Examination of one or more 20th century philosophers such as Russell, Wittgenstein, Heidegger, Quine, or a study of contemporary treatments of selected philosophical issues such as self, consciousness, knowledge, reality. Repeatable with different content up to three times.

460/560 Seminar in Marxism (4)

Intensive study in Marxist philosophy. Deals with multifaceted shape of consciousness of a single philosopher (such as Marx), or survey thematically issues (such as a value or knowledge or the nature of human beings) dealt with by many Marxists, or be problem oriented using the Marxist shape of consciousness to illuminate the issue. Repeatable with different content up to three times. Offered alternate years.

470/570 Advanced Aesthetics (4)

Selected topics in advanced study of philosophy of art. Topics may include film aesthetics, philosophy of tragedy, metaphysics of the novel, aesthetic formalism. Repeatable with different content up to three times. Prior completion of PHL 241 recommended. Offered infrequently.

471/571 Philosophy of Science (4)

Philosophical foundations of science both natural and social. Such issues as the role of observation, laws, theories, and paradigms in science; ethical implications of science; objectivity of science are investigated. Offered infrequently.

475/575 Justice in Health Care (4)

This seminar considers what is required of a health care system in the U.S. by considerations of justice. Such questions as the following are taken up: Do people have a right to a basic level of health care? What financing and delivery system is most fair? Should doctors (or legislators?) ration scarce medical resources, especially to the elderly, the poor, or persons with AIDS? Prerequisite: PHL 131 and either 312 or 375 or permission of instructor.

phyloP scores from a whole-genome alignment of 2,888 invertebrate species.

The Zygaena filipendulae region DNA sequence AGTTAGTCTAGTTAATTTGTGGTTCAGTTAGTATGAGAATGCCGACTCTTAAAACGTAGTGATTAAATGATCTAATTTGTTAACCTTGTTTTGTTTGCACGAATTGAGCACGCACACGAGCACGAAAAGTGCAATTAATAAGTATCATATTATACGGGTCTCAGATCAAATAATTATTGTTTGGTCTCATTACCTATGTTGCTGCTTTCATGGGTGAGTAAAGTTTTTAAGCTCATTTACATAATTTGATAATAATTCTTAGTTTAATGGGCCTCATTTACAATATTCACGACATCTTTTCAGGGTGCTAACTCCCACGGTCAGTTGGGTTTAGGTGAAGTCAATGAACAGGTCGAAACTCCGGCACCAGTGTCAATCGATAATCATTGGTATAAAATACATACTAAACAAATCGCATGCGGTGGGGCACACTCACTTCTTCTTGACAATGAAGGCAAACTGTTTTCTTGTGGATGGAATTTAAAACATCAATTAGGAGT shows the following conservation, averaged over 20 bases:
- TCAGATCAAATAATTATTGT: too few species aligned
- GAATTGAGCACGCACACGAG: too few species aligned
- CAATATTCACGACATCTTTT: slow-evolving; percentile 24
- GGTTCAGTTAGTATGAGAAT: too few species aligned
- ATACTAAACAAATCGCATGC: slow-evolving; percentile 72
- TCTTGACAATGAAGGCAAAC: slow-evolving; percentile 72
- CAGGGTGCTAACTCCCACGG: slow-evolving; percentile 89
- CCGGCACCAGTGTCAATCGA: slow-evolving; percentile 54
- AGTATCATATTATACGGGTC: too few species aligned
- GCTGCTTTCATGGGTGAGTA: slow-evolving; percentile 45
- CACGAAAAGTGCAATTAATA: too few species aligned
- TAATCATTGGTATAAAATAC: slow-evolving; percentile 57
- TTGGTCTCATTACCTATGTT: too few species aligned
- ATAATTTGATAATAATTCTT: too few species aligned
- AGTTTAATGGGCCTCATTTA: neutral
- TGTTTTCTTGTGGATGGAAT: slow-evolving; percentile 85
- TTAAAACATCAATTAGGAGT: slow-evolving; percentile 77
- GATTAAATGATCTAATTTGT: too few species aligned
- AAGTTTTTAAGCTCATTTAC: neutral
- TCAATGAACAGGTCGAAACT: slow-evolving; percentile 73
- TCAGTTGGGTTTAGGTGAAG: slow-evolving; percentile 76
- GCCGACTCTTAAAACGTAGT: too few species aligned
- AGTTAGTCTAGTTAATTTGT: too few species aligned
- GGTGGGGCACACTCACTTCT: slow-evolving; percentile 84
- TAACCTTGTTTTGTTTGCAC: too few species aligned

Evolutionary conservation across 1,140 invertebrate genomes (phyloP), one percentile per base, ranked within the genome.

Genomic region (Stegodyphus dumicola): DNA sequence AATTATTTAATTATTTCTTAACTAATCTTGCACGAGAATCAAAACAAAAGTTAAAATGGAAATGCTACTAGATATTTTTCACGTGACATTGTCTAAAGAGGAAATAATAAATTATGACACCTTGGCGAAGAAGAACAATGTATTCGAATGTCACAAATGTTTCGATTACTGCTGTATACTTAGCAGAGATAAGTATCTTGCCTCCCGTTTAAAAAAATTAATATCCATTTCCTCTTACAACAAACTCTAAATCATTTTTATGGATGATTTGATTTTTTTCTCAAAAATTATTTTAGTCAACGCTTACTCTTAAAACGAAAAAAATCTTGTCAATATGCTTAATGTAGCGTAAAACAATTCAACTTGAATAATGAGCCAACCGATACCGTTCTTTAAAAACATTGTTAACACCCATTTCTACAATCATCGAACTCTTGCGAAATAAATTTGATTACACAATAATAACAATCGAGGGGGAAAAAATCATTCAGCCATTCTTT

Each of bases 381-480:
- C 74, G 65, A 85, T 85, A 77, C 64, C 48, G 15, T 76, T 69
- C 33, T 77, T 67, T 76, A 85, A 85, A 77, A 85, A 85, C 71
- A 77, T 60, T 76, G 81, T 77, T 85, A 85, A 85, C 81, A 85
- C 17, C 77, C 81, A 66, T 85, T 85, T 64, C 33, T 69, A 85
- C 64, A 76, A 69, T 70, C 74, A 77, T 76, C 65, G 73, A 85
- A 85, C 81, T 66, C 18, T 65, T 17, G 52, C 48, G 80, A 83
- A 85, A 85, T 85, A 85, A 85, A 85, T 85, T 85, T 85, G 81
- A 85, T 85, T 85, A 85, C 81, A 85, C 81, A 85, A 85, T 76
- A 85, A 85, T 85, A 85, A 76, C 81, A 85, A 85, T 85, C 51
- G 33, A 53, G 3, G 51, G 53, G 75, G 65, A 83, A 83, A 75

480 Independent Reading for Departmental Honors (3, 3)

To earn departmental honors, a student must complete two semesters of independent reading courses.

493/593 Phenomenological Method (4)

Theoretical study of method in phenomenology as exemplified in the works of the major figures of the movement.

494/594 Philosophy of Mind (4)

Selected topics or authors, historical or contemporary. Topics include such problems as personal identity and individuation, the self, mind/body problems, the will, thought and cognition, perception, philosophy and psychology. Prior completion of PHL 221 is recommended. Offered infrequently.

495/595 Metaphysics (4)

Selected topics or authors in metaphysics, historical or contemporary. Topics include such problems as universals and particulars, causality, space and time, freedom and determinism, God, existence. Prerequisite: PHL 221 is recommended. Offered alternate years.

496/596 Epistemology (4)

Analysis of such concepts as knowledge, belief, certainty, evidence, truth, perception. Prior completion of PHL 221 recommended. Offered alternate years.

600 Independent Reading Philosophy (1 to 6)

Intensive study of a group of problems in a limited field or of particular philosophers or of particular schools of philosophy.

610 Research Seminar (3-4)

Each student will take one paper written for a philosophy course and develop it into a length and quality suitable for publication in a scholarly journal. Members of the seminar will read each of these papers and suitable parts of its bibliography in order to critique the paper and assist its progress toward publication.

631 Advanced Political Philosophy (4)

Intensive inquiry into values, principles, essence, and varieties of government; exploration of relation between justice and law; nature of freedom, power, rights, responsibilities, coercion, and revolution; contract, parliamentarianism, and their alternatives. Offered infrequently.

673 Symbolic Logic (4)

Study of propositional calculus and monadic and polyadic quantification, with some focus on propositional calculus as an axiomatic system. Offered infrequently.